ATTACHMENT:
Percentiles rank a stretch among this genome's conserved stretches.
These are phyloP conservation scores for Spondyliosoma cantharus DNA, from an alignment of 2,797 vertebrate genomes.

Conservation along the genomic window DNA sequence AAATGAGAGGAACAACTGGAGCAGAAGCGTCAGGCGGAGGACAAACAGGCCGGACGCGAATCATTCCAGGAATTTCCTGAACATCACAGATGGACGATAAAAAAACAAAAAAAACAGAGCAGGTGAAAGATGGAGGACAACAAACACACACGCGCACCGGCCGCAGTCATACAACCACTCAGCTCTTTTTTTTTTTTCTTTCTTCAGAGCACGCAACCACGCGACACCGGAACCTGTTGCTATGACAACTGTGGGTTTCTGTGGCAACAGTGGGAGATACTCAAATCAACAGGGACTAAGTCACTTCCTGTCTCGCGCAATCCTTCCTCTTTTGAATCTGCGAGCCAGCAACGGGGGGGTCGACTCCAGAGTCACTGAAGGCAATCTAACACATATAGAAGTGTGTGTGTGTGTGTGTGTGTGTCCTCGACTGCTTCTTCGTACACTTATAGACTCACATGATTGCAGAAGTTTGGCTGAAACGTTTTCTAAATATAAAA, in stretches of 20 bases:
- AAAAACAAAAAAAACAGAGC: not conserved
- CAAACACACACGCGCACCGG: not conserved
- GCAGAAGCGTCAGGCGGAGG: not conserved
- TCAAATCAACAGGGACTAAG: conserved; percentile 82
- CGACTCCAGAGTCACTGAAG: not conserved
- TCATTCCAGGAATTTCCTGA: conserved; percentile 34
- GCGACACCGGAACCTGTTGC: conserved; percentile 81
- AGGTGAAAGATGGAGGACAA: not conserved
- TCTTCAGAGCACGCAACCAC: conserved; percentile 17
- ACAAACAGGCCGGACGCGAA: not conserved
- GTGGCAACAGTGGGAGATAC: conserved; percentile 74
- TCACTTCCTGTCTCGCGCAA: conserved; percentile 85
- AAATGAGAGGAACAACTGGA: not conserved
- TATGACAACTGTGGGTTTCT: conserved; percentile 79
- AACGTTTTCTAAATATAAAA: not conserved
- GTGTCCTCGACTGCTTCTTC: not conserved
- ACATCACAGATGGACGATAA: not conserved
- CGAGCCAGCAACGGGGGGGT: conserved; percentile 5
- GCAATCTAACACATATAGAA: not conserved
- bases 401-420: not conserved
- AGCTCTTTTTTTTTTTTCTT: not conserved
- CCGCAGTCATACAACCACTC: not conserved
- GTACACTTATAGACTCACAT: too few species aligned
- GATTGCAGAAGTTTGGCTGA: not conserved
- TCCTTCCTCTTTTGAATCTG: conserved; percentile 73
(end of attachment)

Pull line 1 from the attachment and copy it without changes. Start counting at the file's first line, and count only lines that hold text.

Percentiles rank a stretch among this genome's conserved stretches.